Artificial intelligence planning systems attempting to achieve human-like performance typically bring to bear a wealth of real-world knowledge in order to select actions consistent with the system's goals and its assessment of the state of its environment. Unfortunately, as machine reasoning systems become larger and more general, they frequently become correspondingly slower and hence less effective at their intended task. Meanwhile, most human actors can deal competently with quite complex environments without compelling evidence that they plan by relying principally upon (or even understanding) formal reasoning and planning techniques such as resolution theorem proving, dynamic programming, and backward chaining. We suggest that humans can plan and replan so quickly because of two important principles: (a) their internal represention of the world is well suited to the planning problems they solve, and (b) their plans have much less depth than most powerful machine reasoning systems. A good substitute for deep planning may be a "broad but shallow" planning strategy that generates plans terminated in parameterized action sequences ("behaviors") which are chunked at a relatively high level of abstraction, combined with a context-dependent salience measure that differentially cues plan fragments or "behaviors" to propose themselves as candidates during time-critical planning operations.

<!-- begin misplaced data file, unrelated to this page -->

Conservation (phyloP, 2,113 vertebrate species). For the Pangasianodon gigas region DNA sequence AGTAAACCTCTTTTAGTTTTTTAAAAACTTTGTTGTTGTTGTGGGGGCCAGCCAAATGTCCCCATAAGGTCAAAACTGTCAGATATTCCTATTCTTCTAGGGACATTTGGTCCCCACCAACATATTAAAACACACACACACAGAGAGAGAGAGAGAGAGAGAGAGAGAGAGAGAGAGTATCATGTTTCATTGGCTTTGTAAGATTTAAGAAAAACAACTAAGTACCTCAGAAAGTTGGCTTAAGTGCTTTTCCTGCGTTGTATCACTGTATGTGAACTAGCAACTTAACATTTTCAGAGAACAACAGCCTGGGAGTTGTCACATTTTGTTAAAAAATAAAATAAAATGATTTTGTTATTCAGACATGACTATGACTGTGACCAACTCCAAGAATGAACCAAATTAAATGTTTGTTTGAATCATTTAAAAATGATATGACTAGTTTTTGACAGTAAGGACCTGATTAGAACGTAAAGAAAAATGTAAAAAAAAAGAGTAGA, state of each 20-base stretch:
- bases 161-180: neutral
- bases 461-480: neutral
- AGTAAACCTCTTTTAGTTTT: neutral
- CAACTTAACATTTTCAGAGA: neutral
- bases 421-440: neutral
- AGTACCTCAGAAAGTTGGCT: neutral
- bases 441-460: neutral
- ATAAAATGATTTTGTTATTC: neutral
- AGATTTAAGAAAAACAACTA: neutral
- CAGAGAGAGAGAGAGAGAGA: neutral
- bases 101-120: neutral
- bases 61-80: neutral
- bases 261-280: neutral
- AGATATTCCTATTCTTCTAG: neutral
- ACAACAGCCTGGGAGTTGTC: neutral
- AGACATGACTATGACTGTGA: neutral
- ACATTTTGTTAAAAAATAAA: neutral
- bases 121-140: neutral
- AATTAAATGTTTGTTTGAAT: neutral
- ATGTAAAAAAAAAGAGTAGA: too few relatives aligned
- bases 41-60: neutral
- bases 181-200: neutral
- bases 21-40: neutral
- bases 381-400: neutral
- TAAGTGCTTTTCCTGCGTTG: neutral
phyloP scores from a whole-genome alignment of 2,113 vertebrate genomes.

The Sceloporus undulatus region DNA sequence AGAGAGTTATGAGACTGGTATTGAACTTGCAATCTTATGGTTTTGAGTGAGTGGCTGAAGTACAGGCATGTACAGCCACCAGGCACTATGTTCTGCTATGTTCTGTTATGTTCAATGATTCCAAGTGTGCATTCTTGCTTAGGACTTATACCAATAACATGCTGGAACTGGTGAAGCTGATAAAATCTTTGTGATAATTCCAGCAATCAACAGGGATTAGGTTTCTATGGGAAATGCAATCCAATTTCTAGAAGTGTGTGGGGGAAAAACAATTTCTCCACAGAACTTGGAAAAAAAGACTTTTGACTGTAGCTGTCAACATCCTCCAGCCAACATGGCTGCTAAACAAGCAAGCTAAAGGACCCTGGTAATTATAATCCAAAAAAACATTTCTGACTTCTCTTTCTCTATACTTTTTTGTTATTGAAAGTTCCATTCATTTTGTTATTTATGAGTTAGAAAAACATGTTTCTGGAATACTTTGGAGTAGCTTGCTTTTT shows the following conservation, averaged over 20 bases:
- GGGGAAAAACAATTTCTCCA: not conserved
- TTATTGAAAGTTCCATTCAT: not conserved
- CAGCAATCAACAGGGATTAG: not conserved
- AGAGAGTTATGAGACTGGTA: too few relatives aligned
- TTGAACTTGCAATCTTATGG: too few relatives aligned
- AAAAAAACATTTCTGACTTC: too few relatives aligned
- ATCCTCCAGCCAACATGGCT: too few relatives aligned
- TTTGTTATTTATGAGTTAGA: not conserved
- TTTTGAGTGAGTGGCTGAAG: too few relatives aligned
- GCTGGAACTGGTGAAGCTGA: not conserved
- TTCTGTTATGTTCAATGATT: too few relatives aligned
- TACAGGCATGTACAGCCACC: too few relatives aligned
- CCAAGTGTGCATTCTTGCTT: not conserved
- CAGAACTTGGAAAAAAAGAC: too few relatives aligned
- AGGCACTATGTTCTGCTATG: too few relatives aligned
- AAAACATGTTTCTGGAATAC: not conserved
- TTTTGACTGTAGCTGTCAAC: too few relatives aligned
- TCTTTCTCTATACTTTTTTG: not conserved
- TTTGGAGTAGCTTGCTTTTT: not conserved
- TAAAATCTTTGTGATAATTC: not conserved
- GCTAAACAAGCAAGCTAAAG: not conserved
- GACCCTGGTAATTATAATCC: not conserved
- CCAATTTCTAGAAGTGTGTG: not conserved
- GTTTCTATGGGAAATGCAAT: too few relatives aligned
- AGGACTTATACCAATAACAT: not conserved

This paper describes an autonomous airborne vehicle being developed at the Georgia Tech Engineering Experiment Station. The Autonomous Helicopter System (AHS) is a multi-mission system consisting of three distinct sections: vision, planning and control. Vision provides the local and global scene analysis which is symbolically represented and passed to planning as the initial route planning constraints. Planning generates a task dependent path for the vehicle to traverse which assures maximum mission system success as well as safety. Control validates the path and either executes the given route or feeds back to previous sections in order to resolve conflicts.
We present a simple heuristic-based navigation algorithm for autonomous vehicle con-trol. We assume sensor input in the form of a range scan of distances to closest obstacles at a variety of angles in the vehicle's field of view. The algorithm works within a 2-dimensional model of the world to solve the problem of obstacle avoidance : find a collision-free path from START to GOAL.
A concept of navigation is simulated based upon heuristic search. A mobile robot with a vision system navigates with an unknown or an unclear map. The range of vision is limited, thus, inflicting various judgments concerned with the comparison of alternatives of motion. The frequency of the decision-making procedure is limited by a definite time of computation. The system is simulated with a number of maps and the results of navigation are compared.
An algorithm for planning paths through a digital terrain map has been developed for guiding an autonomous land vehicle. A grid representation of the terrain allows finding optimal paths when considering terrain data such as elevation, mobility, cultural features, and military threats. A solution to the digitization bias of a grid representation is presented.